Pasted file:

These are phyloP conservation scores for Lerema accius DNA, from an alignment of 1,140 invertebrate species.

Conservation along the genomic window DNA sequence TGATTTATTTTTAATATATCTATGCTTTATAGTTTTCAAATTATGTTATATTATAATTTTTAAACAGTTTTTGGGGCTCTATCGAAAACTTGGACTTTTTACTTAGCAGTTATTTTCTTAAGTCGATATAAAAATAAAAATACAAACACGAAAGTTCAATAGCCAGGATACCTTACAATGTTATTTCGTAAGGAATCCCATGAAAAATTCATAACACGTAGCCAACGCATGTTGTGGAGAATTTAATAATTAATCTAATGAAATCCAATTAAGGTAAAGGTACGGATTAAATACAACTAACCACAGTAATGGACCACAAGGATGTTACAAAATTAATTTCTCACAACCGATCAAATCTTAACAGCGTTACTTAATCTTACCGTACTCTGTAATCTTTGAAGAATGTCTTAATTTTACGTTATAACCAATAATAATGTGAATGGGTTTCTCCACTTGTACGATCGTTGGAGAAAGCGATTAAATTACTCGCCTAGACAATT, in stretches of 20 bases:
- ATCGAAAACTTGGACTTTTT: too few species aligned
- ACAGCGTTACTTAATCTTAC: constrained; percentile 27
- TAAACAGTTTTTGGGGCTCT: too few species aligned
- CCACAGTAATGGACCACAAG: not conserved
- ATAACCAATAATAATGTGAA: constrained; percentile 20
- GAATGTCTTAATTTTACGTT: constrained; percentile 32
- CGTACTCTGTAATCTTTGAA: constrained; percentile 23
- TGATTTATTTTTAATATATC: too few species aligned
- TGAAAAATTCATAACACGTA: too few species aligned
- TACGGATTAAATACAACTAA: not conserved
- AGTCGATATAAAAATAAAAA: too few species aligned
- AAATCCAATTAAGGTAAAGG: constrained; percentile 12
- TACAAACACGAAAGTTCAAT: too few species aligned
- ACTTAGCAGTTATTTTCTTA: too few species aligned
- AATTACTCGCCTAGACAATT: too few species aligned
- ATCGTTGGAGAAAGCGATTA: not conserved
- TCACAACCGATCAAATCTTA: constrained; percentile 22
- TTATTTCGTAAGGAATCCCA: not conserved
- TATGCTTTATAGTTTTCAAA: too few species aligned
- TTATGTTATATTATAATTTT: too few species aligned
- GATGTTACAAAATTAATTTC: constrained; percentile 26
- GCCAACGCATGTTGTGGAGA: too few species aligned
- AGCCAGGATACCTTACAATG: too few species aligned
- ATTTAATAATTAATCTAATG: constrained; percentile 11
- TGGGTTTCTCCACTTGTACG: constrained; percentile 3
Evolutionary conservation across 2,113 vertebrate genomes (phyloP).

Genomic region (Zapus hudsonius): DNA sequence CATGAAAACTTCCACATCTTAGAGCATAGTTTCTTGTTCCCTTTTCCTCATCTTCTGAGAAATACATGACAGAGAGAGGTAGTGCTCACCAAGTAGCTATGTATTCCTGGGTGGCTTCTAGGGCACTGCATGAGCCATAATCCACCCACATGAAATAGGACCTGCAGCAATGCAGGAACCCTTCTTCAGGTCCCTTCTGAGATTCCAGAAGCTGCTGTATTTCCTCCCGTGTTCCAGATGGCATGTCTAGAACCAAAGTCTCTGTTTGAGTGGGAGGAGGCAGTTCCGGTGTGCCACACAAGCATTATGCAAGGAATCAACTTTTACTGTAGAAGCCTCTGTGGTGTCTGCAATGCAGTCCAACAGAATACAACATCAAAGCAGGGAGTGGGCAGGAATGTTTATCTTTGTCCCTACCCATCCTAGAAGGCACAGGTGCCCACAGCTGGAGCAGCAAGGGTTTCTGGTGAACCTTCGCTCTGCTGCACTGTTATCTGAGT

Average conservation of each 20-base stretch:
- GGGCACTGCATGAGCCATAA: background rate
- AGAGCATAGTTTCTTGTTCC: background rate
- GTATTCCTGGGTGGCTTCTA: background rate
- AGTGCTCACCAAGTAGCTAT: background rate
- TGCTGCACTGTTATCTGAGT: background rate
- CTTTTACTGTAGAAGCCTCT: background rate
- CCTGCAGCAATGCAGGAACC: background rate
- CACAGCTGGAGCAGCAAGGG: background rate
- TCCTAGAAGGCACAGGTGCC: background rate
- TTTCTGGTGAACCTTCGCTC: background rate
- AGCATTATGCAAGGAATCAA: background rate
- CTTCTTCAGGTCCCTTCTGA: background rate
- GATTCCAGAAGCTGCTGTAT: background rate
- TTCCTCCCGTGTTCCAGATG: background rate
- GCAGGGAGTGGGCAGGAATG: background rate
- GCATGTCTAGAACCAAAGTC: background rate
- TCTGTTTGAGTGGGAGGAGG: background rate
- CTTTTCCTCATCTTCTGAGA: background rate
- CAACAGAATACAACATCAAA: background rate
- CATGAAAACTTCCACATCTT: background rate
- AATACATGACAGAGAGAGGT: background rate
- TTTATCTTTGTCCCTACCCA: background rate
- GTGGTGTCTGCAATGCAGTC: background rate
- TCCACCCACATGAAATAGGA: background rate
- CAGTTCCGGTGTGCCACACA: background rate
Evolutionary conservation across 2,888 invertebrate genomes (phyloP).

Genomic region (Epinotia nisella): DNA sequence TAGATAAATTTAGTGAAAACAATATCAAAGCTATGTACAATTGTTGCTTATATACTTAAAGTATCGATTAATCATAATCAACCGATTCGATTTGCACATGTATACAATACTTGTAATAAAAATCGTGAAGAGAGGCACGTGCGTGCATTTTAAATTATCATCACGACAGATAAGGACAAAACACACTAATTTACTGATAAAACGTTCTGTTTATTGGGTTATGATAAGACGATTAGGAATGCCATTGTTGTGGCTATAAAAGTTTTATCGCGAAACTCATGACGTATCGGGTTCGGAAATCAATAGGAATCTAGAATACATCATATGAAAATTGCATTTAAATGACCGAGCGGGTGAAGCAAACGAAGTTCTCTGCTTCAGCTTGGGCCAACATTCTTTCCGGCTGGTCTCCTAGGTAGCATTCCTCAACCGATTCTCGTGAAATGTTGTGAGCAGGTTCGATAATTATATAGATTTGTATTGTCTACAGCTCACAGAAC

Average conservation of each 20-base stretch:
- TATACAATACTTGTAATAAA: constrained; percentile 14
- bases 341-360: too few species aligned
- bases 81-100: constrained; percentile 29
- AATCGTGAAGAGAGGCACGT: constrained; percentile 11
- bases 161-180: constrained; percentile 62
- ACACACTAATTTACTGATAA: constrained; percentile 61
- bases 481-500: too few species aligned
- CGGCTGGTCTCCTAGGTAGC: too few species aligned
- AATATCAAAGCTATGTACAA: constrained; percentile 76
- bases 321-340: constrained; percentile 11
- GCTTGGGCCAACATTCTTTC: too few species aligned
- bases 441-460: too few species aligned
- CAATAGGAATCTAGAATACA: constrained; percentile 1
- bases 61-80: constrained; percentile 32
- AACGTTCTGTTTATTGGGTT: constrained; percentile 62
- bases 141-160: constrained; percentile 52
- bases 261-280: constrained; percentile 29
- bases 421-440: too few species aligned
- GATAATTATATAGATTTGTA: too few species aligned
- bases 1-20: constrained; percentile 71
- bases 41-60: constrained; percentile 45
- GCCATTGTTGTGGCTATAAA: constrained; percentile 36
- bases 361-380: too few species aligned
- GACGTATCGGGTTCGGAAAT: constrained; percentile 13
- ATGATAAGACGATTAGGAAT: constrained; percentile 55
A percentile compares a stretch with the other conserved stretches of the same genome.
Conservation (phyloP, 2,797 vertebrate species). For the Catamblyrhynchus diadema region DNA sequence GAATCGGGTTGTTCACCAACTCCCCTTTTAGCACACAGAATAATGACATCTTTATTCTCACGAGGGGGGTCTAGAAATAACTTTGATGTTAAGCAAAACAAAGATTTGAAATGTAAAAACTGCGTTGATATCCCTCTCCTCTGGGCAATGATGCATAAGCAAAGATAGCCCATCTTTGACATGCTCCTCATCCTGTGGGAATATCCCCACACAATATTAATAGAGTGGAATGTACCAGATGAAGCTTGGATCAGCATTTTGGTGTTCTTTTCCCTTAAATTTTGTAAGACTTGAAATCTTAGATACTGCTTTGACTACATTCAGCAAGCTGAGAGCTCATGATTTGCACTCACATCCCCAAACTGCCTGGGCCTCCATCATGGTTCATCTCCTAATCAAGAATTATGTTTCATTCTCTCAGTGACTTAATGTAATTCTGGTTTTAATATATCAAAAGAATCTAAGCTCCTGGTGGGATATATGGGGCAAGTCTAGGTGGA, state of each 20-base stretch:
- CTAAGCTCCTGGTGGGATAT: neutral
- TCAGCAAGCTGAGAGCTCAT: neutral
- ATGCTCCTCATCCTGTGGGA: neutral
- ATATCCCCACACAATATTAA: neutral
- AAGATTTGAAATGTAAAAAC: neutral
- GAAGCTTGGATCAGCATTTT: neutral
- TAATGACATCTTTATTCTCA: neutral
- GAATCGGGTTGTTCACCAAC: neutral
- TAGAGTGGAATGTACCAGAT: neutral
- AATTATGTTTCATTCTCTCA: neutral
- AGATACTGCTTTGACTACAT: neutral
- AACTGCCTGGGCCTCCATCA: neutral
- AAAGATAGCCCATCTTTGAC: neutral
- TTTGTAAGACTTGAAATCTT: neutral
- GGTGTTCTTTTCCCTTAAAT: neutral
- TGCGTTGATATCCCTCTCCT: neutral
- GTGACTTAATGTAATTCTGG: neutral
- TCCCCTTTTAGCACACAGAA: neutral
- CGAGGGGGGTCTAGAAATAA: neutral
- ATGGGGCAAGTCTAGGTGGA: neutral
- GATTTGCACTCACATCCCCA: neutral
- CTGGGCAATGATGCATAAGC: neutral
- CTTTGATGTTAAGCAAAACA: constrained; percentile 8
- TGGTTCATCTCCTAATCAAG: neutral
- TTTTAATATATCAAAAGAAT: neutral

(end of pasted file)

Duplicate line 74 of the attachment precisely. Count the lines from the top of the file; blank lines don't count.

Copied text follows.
- bases 141-160: constrained; percentile 52